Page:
The major symptoms are leakage of urine through the vagina that can lead to infection, genital ulceration, pain, depression, isolation and social stigmatization [4] .

The management of urogenital fistula depends on the type of fistula but is based on the principle of psychosocial support, conservative or surgical interventions and reinsertion into normal community life [6] .

With this devastating medical and social condition, we intend to raise awareness on the burden of iatrogenic fistula in our context.

1.2. Problem Statement

Urogenital fistulas lead to devastating medical, social, and psychological problems; thus negatively impacting the lives of women living with them, especially in developing countries where they are victims of stigmatisation, shame and social segregation cause by the persistent offensive odour [7] .

Despite its importance, we noticed that the cases are still largely neglected in the developing world, and the data regarding urogenital fistula after obstetric and gynaecologic surgeries are limited [7] [8] . These surgeries carry an inherent risk to the urogenital tract for reasons of proximity [9] . The long-term consequences of an undiagnosed injury to the bladder include fistula formation and altered urinary patterns. Specifically, most studies focus on only obstetric fistula cause by obstructed labour and not the iatrogenic causes [9] . More so, due to the public health issues, previous studies focused more on obstetric fistula that is due to delivery in absence of qualified and competent staff. Hence, little is known about iatrogenic urogenital fistula in Cameroon [10] .

To the best of our knowledge there is paucity of data on urogenital fistula resulting from obstetrical and gynaecological surgeries in our setting.

1.3. Justification

Urogenital fistula is one of the most devastating complications that can result from labour or urogenital surgeries. Fistulas typically develop during prolonged, obstructed labour, but providers can also inadvertently cause a fistula when performing obstetric or gynaecological surgery [11] . Obstetric fistulas are particularly prevalent in parts of the world where emergency obstetric care is limited, nutrition is poor, and there is an early age of marriage. In Cameroon, however, it is more than 19,000 women who suffer from obstetric fistula, amongst which more of the patients are from the Far-North region of Cameroon mostly due to early marriages [12] . Previous studies in high-resource countries reported that a majority of iatrogenic fistula (83.2%) are caused by pelvic surgery or radiation therapy. In the industrialized world, the most common cause of urogenital fistula is injury to the bladder at the time of gynaecologic, urologic, or other pelvic surgery [13] . Most of the studies in our setting focused on obstetric fistulas [12] [14] [15] however, specialists of the field perceived a change of trend in developing countries, revealing an increasing proportion of iatrogenic fistula [4] . In 2014, a study conducted in Yaoundé Cameroon showed that the prevalence of non-obstetric genitourinary fistula represented 19.78% of urogenital fistula post surgeries accounting for 72.20% while non-obstetrical genito-digestive fistula represented 27.80% [10] . Giving the devastating medical, social, and psychological problems posed by urogenital fistulas, (that is the continual wetness, odour, and discomfort causing serious social problems), and the paucity of data concerning iatrogenic fistula, there is need to have a better knowledge of the actual burden of urogenital fistulas especially following surgery in developing countries as ours. This study will therefore help to bridge the existing knowledge gap in our setting, in a bid to raise awareness on the condition and forester the putting in place and implementation of good preventive measures.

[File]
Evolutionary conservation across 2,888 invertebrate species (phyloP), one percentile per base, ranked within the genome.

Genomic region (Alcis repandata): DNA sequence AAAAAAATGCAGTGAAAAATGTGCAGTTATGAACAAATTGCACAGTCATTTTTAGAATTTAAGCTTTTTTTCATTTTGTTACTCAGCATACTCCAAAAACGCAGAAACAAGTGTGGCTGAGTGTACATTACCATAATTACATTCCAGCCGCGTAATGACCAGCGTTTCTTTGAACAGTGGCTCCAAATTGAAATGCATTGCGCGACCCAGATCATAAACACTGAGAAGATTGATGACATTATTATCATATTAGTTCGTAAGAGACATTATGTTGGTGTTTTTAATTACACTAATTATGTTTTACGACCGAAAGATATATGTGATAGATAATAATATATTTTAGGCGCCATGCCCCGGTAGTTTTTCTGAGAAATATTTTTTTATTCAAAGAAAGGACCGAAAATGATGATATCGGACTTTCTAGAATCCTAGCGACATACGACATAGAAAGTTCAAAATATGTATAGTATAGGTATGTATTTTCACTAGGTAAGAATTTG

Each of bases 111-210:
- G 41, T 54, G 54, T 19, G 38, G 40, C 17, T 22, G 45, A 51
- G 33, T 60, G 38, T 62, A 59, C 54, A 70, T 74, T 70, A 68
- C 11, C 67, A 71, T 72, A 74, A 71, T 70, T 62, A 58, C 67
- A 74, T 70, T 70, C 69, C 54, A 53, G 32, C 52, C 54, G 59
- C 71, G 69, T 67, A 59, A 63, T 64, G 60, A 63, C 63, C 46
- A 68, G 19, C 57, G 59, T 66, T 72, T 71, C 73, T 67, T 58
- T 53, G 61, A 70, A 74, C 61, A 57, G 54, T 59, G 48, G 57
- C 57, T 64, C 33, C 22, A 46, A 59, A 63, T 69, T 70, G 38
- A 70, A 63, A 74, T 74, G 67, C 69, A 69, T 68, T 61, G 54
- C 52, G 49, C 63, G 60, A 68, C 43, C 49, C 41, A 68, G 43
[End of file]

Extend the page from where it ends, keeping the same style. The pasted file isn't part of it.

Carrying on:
1.4. Research Questions

1) What is the prevalence of iatrogenic urogenital fistula among all women who presented with urogenital fistula in the Nkwen Baptist hospital?